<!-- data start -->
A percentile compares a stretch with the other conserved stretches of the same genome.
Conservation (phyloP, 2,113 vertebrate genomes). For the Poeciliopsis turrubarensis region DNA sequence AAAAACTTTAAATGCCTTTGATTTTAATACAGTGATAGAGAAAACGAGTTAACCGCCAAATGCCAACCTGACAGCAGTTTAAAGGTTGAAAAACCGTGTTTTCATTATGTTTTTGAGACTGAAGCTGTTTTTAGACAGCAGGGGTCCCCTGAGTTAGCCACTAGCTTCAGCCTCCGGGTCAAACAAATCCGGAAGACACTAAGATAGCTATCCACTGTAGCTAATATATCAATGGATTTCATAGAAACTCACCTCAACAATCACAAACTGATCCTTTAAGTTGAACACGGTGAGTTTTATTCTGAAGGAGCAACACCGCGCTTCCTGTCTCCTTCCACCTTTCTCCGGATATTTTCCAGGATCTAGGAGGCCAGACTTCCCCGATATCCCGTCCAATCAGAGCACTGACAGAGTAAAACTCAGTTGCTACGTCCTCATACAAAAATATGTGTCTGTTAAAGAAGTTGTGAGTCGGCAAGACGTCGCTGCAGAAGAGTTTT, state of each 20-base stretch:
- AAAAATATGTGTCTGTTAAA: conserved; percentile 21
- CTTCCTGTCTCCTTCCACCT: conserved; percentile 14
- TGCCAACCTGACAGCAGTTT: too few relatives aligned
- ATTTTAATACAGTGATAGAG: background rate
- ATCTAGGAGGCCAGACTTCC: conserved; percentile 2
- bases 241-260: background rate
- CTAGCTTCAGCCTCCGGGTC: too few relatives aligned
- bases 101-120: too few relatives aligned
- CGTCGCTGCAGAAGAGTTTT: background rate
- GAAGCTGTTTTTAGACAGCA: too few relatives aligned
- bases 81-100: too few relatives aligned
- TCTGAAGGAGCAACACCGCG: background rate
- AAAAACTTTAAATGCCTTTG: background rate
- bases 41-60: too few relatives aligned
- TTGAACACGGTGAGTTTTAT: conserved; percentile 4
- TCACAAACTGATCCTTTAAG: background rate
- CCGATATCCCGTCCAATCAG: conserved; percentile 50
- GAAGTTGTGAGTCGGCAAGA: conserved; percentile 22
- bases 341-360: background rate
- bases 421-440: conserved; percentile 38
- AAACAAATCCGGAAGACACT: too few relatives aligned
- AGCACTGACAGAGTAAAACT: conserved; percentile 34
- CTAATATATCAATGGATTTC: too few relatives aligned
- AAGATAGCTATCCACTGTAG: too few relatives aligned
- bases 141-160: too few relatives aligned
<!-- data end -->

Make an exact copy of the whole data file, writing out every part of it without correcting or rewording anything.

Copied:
A percentile compares a stretch with the other conserved stretches of the same genome.
Conservation (phyloP, 2,113 vertebrate genomes). For the Poeciliopsis turrubarensis region DNA sequence AAAAACTTTAAATGCCTTTGATTTTAATACAGTGATAGAGAAAACGAGTTAACCGCCAAATGCCAACCTGACAGCAGTTTAAAGGTTGAAAAACCGTGTTTTCATTATGTTTTTGAGACTGAAGCTGTTTTTAGACAGCAGGGGTCCCCTGAGTTAGCCACTAGCTTCAGCCTCCGGGTCAAACAAATCCGGAAGACACTAAGATAGCTATCCACTGTAGCTAATATATCAATGGATTTCATAGAAACTCACCTCAACAATCACAAACTGATCCTTTAAGTTGAACACGGTGAGTTTTATTCTGAAGGAGCAACACCGCGCTTCCTGTCTCCTTCCACCTTTCTCCGGATATTTTCCAGGATCTAGGAGGCCAGACTTCCCCGATATCCCGTCCAATCAGAGCACTGACAGAGTAAAACTCAGTTGCTACGTCCTCATACAAAAATATGTGTCTGTTAAAGAAGTTGTGAGTCGGCAAGACGTCGCTGCAGAAGAGTTTT, state of each 20-base stretch:
- AAAAATATGTGTCTGTTAAA: conserved; percentile 21
- CTTCCTGTCTCCTTCCACCT: conserved; percentile 14
- TGCCAACCTGACAGCAGTTT: too few relatives aligned
- ATTTTAATACAGTGATAGAG: background rate
- ATCTAGGAGGCCAGACTTCC: conserved; percentile 2
- bases 241-260: background rate
- CTAGCTTCAGCCTCCGGGTC: too few relatives aligned
- bases 101-120: too few relatives aligned
- CGTCGCTGCAGAAGAGTTTT: background rate
- GAAGCTGTTTTTAGACAGCA: too few relatives aligned
- bases 81-100: too few relatives aligned
- TCTGAAGGAGCAACACCGCG: background rate
- AAAAACTTTAAATGCCTTTG: background rate
- bases 41-60: too few relatives aligned
- TTGAACACGGTGAGTTTTAT: conserved; percentile 4
- TCACAAACTGATCCTTTAAG: background rate
- CCGATATCCCGTCCAATCAG: conserved; percentile 50
- GAAGTTGTGAGTCGGCAAGA: conserved; percentile 22
- bases 341-360: background rate
- bases 421-440: conserved; percentile 38
- AAACAAATCCGGAAGACACT: too few relatives aligned
- AGCACTGACAGAGTAAAACT: conserved; percentile 34
- CTAATATATCAATGGATTTC: too few relatives aligned
- AAGATAGCTATCCACTGTAG: too few relatives aligned
- bases 141-160: too few relatives aligned